by Syna Majumder
Content warning: Death.
the job is a thankless one, and people
sweep in and out, asking if the cold
bodies her fingers are on are really gone.
she thinks that it would all be nicer if
they learnt to use their brains, saw the
unmoving disrobed chests on her tables.
when it is time to look at skin, they never
do. she has been asked about love at parties,
the sticky, physical parts of it, and it seems
to consume every person in the room. why,
then, is the morgue any different? do you
stop aching when breath goes away, or does
the pain take on a different shade–there is a
long chemical shift that turns a lover’s face
to a widow’s shroud. if all was ideal, it would
happen slowly, after a life spent happily,
all the kisses in the sun collected and pressed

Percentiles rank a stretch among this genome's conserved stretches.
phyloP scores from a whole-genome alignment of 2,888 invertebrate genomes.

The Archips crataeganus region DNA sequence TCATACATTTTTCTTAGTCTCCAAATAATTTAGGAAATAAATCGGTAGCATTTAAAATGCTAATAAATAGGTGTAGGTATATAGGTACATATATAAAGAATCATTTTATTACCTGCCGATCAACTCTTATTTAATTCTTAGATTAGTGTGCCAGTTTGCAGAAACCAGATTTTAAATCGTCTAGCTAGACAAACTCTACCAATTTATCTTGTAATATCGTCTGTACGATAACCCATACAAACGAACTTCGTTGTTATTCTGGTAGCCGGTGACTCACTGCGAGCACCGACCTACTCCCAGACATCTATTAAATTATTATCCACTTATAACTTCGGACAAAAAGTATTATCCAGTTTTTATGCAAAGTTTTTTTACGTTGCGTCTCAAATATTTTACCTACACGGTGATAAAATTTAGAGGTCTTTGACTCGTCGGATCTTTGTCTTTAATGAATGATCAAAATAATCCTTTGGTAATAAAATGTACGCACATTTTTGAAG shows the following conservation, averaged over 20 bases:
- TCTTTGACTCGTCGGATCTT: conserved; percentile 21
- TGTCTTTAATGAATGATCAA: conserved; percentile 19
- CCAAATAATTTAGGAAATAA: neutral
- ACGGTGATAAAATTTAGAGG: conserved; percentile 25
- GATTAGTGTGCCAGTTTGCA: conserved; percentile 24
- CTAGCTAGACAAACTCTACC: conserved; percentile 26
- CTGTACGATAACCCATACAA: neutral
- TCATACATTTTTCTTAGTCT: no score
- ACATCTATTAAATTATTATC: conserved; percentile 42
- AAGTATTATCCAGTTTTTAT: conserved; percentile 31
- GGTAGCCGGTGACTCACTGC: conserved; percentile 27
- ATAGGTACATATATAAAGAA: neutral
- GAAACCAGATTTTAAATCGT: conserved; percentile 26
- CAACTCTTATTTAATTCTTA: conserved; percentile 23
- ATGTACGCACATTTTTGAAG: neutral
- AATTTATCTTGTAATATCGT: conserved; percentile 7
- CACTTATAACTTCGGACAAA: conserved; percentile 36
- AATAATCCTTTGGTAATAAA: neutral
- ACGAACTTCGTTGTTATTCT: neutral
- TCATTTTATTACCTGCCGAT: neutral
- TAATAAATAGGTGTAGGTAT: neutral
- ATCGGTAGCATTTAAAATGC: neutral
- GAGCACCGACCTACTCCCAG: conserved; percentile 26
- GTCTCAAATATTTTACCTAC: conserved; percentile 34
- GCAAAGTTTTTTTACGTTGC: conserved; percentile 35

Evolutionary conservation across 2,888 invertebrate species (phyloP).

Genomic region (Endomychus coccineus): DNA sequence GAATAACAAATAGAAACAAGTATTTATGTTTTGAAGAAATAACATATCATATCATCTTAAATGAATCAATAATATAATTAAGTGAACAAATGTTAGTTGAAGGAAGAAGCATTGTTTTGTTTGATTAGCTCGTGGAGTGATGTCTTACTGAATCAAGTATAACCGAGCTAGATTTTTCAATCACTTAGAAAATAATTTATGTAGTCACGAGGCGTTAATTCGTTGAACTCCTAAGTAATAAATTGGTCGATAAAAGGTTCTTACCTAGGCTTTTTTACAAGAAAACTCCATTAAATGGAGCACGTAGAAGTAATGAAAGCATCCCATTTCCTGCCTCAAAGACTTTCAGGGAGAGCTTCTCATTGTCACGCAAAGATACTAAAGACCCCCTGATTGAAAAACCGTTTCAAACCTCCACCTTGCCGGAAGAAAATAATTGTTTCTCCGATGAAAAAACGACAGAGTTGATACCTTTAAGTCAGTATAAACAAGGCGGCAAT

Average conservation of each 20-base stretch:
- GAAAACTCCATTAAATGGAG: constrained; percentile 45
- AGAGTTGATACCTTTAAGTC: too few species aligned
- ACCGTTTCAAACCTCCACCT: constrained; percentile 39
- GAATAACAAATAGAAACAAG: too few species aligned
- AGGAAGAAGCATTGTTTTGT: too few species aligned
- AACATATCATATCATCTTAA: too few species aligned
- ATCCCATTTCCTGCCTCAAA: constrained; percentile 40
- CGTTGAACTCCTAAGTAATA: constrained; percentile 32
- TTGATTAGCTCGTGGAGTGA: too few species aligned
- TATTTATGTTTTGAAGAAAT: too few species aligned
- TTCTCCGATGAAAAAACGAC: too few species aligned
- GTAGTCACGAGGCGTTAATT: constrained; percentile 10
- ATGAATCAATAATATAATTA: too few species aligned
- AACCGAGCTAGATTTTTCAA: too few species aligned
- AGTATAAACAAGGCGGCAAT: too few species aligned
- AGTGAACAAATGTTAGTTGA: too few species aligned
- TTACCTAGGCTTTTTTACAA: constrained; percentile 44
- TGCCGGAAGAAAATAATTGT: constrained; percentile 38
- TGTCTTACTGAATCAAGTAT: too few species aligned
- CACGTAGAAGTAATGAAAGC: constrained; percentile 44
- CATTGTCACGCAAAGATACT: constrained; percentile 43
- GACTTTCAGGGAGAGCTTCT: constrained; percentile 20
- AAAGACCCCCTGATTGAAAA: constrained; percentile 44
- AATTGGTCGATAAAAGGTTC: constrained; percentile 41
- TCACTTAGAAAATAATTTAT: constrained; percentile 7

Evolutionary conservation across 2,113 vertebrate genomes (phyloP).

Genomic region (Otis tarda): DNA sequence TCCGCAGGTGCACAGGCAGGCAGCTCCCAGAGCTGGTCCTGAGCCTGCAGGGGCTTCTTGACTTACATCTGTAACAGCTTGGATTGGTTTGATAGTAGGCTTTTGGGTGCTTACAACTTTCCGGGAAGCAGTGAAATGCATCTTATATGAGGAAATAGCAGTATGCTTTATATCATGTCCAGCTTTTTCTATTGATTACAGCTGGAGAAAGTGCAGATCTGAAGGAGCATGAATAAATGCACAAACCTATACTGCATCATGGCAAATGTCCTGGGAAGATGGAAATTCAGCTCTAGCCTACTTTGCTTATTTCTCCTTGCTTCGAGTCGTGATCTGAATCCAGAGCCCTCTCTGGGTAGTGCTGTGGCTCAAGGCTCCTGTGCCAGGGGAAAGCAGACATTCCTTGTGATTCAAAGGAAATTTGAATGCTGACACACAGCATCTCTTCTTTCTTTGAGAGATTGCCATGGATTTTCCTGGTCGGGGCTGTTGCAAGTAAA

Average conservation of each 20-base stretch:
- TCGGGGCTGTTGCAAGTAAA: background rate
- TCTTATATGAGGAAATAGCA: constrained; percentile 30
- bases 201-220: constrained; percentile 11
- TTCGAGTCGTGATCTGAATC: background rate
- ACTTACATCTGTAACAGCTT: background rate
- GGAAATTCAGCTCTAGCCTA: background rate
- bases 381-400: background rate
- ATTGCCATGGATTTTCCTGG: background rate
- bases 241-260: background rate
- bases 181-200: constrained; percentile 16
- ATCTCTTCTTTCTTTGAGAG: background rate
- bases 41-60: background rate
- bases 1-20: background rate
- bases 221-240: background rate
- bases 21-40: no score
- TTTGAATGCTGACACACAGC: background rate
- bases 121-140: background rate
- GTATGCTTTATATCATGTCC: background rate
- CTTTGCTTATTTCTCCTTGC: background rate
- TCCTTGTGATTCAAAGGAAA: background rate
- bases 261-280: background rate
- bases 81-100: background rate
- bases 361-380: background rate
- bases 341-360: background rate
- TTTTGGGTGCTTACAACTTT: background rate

into the mental family albums. but too much
of her work is blood leaking out from under
taut, unfortunate skin. her interest in her job
is surgical, and so is her grief. it’s more about
finding out what people want from gorgeous
cellular decay, taking in the purpling at the base
of the neck, and solving a part of the mystery.
it makes her more careful, looking at the things
everyone leaves behind without even realising.
she’d make a great robber, but she isn’t patient.
she’d make a refreshing killer, but it takes work.
by the end of the day, it is her and the autopsy,
and the only question that she’ll never have
an answer to: who will do this later, when
she will be the one on the cold steel?